2. I loved my Mum in law, she was a fab lady, sadly she died about six months after our marriage.

    By the way, you should be writing Mothers In Law and Daughters In Law ( not Mother In Laws, etc.) Sorry to be the grammar police!

    1 REPLY
    • Glad you picked up on that Angela Budden

      1 REPLY
      • Me too ….. afraid I have a bad fetish for core to grammar.

  3. I never took to mine. She was, I believe, partially mentally retarded. She was, on some occasions, a simpleton, as she didn’t make ANY decisions’ on her own, even to the point of asking my f-i-l if they could stay to Dinner here, when invited once. She may’ve even had what is now called FAS. Her father was an alcoholic.
    All she could talk about was her three kids’. Boring to bits!
    She was very jealous of the beautiful house in which I lived, & the top-notch furniture my late Mother had in it. My Mother was a Cordon Bleu cook; m-i-l couldn’t cook to save herself. That was the reason my husband used to eat numerous amounts of ‘bread & jam’. That’s what she fed her kids’ on because she was also the laziest person I’d come across.
    She nearly broke up our marriage, over several issues.

    After our first baby was born, although they lived in the next suburb, not ONCE did I get even an offer of help. If my husband hadn’t taken a month’s LSL to help me, I would’ve been totally distraught. My parents’ were dead, & my sister lived 40 miles away, with four kids’ of her own. So I was by myself, basically.
    After one argument, I banned them from our house. I wasn’t going to put up with her shenanigans’ any longer.

    I could write a book, but I’ve not the time, nor definitely the interest. Suffice to say, I didn’t speak to her in her last 15 years. I didn’t attend either of their funerals. If I drive past where she lived til she died, I curse her, screaming. She was the epitome of the ‘snake in the grass’.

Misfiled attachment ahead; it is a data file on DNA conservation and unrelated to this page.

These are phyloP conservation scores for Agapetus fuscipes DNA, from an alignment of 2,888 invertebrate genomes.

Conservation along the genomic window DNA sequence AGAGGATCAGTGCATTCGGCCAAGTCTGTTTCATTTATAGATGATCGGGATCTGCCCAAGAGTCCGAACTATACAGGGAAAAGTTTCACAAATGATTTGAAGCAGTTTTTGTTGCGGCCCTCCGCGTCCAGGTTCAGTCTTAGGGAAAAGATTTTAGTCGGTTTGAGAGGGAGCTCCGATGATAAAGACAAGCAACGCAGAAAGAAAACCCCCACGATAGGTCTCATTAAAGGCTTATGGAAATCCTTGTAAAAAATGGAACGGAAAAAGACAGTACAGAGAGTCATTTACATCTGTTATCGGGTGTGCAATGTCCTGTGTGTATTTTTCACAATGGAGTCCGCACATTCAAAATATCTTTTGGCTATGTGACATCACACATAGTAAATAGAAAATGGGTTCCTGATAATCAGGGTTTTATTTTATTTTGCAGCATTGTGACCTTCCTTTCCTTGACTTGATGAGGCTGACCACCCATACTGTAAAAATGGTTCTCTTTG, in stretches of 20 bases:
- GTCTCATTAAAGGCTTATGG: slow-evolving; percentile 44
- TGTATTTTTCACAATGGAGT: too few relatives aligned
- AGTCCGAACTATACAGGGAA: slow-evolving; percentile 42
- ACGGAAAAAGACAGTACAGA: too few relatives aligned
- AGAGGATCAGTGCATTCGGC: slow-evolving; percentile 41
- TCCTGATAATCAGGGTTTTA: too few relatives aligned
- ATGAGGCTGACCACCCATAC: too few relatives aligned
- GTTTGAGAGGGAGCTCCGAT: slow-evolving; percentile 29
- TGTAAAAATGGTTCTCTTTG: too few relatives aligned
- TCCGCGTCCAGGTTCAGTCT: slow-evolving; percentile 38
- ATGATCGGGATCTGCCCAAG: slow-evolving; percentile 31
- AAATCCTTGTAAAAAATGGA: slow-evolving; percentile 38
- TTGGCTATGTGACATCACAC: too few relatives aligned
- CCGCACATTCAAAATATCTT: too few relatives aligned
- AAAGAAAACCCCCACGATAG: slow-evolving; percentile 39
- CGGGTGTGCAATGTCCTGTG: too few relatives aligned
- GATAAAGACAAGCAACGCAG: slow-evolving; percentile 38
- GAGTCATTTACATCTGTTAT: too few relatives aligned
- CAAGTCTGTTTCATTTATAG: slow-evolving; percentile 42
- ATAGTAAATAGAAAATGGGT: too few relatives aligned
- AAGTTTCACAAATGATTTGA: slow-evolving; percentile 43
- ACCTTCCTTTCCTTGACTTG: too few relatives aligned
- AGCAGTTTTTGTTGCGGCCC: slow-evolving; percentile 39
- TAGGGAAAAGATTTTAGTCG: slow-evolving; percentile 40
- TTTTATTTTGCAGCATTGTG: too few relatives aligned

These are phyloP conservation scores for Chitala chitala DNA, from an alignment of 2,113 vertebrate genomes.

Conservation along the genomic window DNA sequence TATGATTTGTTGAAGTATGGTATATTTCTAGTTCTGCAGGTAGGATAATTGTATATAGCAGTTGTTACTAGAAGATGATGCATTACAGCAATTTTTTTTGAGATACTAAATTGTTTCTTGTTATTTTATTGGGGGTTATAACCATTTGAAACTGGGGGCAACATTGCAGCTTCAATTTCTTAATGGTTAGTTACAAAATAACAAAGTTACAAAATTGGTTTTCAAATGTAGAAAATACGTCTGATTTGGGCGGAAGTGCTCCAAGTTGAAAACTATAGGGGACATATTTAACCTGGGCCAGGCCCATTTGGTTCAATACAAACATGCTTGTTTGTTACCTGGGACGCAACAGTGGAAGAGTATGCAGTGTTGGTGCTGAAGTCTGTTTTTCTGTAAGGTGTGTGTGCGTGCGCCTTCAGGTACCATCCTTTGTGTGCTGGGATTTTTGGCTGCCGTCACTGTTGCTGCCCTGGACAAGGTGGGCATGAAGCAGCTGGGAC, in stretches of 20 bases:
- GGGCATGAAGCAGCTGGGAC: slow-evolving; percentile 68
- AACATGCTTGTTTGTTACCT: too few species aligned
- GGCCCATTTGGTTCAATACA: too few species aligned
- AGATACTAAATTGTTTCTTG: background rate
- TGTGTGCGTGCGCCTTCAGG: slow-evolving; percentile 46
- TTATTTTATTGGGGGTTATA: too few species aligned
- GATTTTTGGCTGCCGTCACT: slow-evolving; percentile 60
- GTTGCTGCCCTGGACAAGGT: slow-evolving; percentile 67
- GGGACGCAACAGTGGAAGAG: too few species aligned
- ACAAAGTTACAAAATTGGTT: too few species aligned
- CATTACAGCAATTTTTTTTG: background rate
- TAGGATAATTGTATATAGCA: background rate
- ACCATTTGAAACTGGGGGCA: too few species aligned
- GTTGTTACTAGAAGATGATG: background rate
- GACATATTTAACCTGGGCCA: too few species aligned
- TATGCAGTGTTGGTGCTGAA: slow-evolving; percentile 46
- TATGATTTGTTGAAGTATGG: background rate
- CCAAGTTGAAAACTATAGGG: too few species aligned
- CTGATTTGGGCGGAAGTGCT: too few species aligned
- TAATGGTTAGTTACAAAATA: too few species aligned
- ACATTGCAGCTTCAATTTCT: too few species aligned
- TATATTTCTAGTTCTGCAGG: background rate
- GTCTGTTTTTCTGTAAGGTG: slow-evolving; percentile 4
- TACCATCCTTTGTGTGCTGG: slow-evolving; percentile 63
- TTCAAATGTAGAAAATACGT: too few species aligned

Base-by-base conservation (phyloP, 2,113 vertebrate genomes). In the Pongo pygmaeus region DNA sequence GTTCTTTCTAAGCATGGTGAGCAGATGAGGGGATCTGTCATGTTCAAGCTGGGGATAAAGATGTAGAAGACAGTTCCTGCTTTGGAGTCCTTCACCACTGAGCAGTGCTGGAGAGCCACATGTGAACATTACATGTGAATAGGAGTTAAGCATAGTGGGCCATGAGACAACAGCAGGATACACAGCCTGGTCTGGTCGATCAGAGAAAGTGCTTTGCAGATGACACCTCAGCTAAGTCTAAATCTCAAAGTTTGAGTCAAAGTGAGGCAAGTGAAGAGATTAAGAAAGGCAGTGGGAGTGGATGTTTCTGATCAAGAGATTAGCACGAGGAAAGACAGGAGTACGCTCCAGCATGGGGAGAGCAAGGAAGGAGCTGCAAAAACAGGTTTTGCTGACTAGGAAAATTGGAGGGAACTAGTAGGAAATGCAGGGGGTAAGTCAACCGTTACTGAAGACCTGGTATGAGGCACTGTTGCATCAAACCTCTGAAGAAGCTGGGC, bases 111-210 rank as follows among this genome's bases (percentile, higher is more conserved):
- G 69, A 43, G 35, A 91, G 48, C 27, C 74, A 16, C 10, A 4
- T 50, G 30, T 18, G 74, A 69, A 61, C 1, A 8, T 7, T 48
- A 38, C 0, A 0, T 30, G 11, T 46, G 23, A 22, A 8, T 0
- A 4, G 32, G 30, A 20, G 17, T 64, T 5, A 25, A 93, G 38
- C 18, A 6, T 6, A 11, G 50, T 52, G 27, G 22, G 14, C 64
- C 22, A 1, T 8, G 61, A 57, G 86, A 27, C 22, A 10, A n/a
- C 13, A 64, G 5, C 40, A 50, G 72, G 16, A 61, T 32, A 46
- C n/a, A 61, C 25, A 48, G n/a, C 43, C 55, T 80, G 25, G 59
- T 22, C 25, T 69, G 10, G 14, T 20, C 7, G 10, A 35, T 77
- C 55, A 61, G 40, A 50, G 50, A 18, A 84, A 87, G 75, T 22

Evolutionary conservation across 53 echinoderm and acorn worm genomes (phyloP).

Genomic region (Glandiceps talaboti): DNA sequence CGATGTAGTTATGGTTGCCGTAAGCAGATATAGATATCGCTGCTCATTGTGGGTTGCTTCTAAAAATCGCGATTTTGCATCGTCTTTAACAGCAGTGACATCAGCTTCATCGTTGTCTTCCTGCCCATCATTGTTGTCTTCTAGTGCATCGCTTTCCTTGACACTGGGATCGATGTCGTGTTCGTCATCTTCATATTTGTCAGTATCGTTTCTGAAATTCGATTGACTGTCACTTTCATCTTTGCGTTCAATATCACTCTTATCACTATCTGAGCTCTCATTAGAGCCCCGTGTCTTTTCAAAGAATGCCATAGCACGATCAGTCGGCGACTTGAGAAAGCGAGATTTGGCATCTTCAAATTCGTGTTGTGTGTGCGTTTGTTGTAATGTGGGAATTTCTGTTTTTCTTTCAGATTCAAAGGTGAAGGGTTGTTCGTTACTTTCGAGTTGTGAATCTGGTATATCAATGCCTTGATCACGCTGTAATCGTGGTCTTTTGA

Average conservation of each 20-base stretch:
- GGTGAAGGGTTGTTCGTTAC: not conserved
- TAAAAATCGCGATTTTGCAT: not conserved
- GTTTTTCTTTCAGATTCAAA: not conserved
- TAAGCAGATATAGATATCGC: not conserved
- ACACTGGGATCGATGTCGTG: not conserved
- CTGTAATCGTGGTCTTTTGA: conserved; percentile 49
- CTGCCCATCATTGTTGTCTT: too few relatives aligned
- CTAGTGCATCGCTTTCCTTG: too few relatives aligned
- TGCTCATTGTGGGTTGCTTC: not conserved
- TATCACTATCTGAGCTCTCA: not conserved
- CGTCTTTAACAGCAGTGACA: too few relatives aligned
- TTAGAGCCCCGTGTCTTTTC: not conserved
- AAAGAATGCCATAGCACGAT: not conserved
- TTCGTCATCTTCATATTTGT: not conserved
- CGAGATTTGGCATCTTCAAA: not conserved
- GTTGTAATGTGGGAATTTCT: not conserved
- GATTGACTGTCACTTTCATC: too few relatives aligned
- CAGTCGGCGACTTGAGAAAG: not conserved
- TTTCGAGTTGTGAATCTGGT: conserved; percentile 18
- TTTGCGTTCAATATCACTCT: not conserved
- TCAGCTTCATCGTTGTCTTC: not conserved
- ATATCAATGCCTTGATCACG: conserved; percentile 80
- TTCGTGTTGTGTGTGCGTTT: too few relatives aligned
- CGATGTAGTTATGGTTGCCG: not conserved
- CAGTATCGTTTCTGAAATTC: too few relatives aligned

At least that gives me an outlet from the 25 years’ of trouble she caused me.

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    • Wow Margie, She sounds like a right old battle-axe and I am loathe to say it but you sound mighty selfish too. If her father was an alcoholic and her husband controlling (she couldn’t make a decision – your words) do you think she may have beniffited from a touch of kindness from you ( no where in your rant do you say you tried). My ex was an alcoholic and I believe his father was too. I also understand that his maternal grandfather was also an alcoholic, so his poor mother didn’t really have a chance. Originally I thought what a downtrodden woman she was, but she had seven children who loved her dearly and looked after her. We lived 100 kms away, so didn’t seen her often. But when we did, I listened to her, and then did my own thing anyway. It never hurts to “put on a face” and try and be nice. Did you ever ask her for help with your babies, that could have possibly helped your relationship. When my marriage broke down, I went and explained why to “Mum” and she was very understanding.

  4. My first daughter in law decided to not communicate so I was really disappointed. I always thought I’d be a pretty good mother in law. However the marriage did not last and now I have a daughter in law who really loves me and I her. It is such a joy to have this relationship.

  5. My first daughter in law decided to not communicate so I was really disappointed. I always thought I’d be a pretty good mother in law. However the marriage did not last and now I have a daughter in law who really loves me and I her. It is such a joy to have this relationship.

  6. During my courtship with my hubby to be, my future m-i-l was very pleasant and quite fun. However, once we were married, we experienced some difficulties together concerning mostly our strong personalities. But….. we eventually came to have a healthy respect for one another and now I think of her fondly.